Endosymbiotic bacteria living inside the poultry red mite (Dermanyssus gallinae)
- 297 Downloads
This study investigated the endosymbiotic bacteria living inside the poultry red mite collected from five samples of one commercial farm from the UK and 16 farms from France using genus-specific PCR, PCR-TTGE and DNA sequencing. Endosymbiotic bacteria are intracellular obligate organisms that can cause several phenotypic and reproductive anomalies to their host and they are found widespread living inside arthropods. The farm sampled from the UK was positive for bacteria of the genera Cardinium sp. and Spiroplasma sp. From France, 7 farms were positive for Cardinium sp., 1 farm was positive for Spiroplasma sp., 1 farm was positive for Rickettsiella sp. and 2 farms were positive for Schineria sp. However, it was not possible to detect the presence of the genus Wolbachia sp. which has been observed in other ectoparasites. This study is the first report of the presence of endosymbionts living inside the poultry red mite. The results obtained suggest that it may be possible that these bacterial endosymbionts cause biological modifications to the poultry red mite.
KeywordsEndosymbiont Cardinium Spiroplasma Rickettsiella Schineria Poultry red mite Dermanyssus gallinae
This work was supported financially by the European Commission through the STREP project “RESCAPE”, contract no. 036018, under the sixth Framework Programme, priority 5, food quality and safety.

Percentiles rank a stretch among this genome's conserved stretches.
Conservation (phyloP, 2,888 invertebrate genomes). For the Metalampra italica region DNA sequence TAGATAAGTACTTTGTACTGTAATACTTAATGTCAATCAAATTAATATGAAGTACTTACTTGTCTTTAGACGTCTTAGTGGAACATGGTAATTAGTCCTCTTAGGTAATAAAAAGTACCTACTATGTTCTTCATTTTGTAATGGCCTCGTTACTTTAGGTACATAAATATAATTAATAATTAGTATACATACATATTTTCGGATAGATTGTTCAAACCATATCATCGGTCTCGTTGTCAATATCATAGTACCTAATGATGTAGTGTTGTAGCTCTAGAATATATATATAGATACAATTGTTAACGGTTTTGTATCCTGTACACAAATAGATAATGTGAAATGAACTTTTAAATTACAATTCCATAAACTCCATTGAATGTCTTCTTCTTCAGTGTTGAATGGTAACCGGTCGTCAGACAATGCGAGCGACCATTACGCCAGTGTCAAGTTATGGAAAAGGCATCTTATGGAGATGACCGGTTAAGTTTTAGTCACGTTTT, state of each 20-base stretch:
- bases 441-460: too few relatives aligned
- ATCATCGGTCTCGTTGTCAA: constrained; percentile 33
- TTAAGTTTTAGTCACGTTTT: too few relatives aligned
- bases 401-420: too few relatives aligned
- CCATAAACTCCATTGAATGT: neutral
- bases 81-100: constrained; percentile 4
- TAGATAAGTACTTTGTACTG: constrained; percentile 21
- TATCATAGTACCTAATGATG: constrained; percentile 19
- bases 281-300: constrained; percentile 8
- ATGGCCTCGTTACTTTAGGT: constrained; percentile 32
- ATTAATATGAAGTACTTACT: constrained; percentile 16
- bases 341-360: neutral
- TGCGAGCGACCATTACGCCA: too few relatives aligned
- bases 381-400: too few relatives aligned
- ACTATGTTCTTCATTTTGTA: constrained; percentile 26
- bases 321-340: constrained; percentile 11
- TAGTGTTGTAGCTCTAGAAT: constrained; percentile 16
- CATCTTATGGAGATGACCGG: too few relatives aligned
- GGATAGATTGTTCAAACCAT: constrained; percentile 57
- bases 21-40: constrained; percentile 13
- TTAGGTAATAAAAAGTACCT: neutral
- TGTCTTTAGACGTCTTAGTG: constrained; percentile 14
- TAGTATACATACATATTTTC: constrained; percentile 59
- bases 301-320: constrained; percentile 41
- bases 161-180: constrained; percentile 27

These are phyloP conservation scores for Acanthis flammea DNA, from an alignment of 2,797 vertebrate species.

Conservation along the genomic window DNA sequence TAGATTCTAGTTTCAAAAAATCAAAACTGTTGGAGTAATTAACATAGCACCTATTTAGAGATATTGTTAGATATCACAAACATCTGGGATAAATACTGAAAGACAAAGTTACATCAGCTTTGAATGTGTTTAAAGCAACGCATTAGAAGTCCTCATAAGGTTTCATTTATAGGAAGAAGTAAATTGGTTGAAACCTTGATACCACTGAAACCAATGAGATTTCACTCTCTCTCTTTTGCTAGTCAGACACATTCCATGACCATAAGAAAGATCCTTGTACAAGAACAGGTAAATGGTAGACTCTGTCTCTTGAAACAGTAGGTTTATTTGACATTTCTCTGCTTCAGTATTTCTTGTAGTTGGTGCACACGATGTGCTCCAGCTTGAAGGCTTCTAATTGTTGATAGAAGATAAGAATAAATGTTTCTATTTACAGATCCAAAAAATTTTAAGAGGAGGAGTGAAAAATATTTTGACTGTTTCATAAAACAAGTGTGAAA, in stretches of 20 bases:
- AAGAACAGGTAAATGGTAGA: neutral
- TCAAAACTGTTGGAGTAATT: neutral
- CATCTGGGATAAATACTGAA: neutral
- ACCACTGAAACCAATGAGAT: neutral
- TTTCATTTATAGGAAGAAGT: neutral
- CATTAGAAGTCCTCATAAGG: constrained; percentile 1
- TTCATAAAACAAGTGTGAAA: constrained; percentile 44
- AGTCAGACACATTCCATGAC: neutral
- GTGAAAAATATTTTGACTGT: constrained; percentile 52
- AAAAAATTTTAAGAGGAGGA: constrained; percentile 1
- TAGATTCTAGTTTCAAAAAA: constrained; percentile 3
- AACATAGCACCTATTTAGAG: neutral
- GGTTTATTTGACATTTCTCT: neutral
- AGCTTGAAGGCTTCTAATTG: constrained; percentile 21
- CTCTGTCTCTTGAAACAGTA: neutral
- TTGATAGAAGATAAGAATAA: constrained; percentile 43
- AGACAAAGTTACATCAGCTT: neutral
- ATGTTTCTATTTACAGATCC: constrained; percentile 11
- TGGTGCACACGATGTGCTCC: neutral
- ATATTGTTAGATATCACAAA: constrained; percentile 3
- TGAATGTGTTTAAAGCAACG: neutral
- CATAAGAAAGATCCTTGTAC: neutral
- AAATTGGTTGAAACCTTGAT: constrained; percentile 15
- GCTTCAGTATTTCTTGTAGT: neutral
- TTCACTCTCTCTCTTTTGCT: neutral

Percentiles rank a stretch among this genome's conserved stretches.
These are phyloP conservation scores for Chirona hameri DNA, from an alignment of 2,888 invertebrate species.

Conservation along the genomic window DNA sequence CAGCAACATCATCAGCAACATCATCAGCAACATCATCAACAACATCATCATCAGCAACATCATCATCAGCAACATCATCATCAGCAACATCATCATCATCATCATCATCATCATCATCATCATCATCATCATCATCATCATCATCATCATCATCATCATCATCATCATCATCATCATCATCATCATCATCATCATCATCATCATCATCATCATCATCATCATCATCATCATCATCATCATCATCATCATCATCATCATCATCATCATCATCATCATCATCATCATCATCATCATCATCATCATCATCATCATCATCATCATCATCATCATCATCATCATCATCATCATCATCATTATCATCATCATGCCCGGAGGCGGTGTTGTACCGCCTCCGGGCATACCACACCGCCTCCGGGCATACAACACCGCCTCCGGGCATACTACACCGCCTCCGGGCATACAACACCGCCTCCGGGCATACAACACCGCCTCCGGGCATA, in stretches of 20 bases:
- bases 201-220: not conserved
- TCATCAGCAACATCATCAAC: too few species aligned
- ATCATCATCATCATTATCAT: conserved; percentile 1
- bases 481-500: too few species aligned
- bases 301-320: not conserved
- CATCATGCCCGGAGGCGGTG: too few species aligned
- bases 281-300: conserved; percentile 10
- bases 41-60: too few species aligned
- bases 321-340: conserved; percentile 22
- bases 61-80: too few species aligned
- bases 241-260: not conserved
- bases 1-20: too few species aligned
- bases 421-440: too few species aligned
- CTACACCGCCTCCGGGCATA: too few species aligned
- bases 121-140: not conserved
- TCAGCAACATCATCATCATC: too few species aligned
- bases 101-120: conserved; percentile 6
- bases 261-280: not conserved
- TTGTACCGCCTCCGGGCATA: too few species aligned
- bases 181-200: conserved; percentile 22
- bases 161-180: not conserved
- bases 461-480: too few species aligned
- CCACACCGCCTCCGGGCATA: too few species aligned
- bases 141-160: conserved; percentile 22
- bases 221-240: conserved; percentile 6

- Charlat S, Bourtzis K, Merçot H (2001) Wolbachia-induced cytoplasmic incompatibility. In: Seckbach J (ed) Symbiosis: mechanisms and model systems. Kluwer, Dordrecht, pp 621–644Google Scholar
- Hurst GDD, der Schulenburg JHG, Majerus TMO, Bertrand D, Zakharov IA, Baungaard J, Volkl W, Stothamer R, Majerus MEN (1999) Invasion of one insect species, Adalia bipunctata, by two different male-killing bacteria. Insect Mol Biol 8:133–139. doi: 10.1046/j.1365-2583.1999.810133.x PubMedCrossRefGoogle Scholar
- Sutakova G, Arutunyan ES (1990) The spider-mite predator Phytoseiulus persimilis and its association with microorganisms—an electron-microscopy study. Acta Entomol Bohemoslov 87:431–434Google Scholar
- Zchori-Fein E, Gottlieb Y, Kelly SE, Brown JK, Wilson JM, Karr TL, Hunter MS (2001) A newly discovered bacterium associated with parthenogenesis and a change in host selection behavior in parasitoid wasps. Proc Natl Acad Sci USA 98:12555–12560. doi: 10.1073/pnas.221467498 PubMedCrossRefGoogle Scholar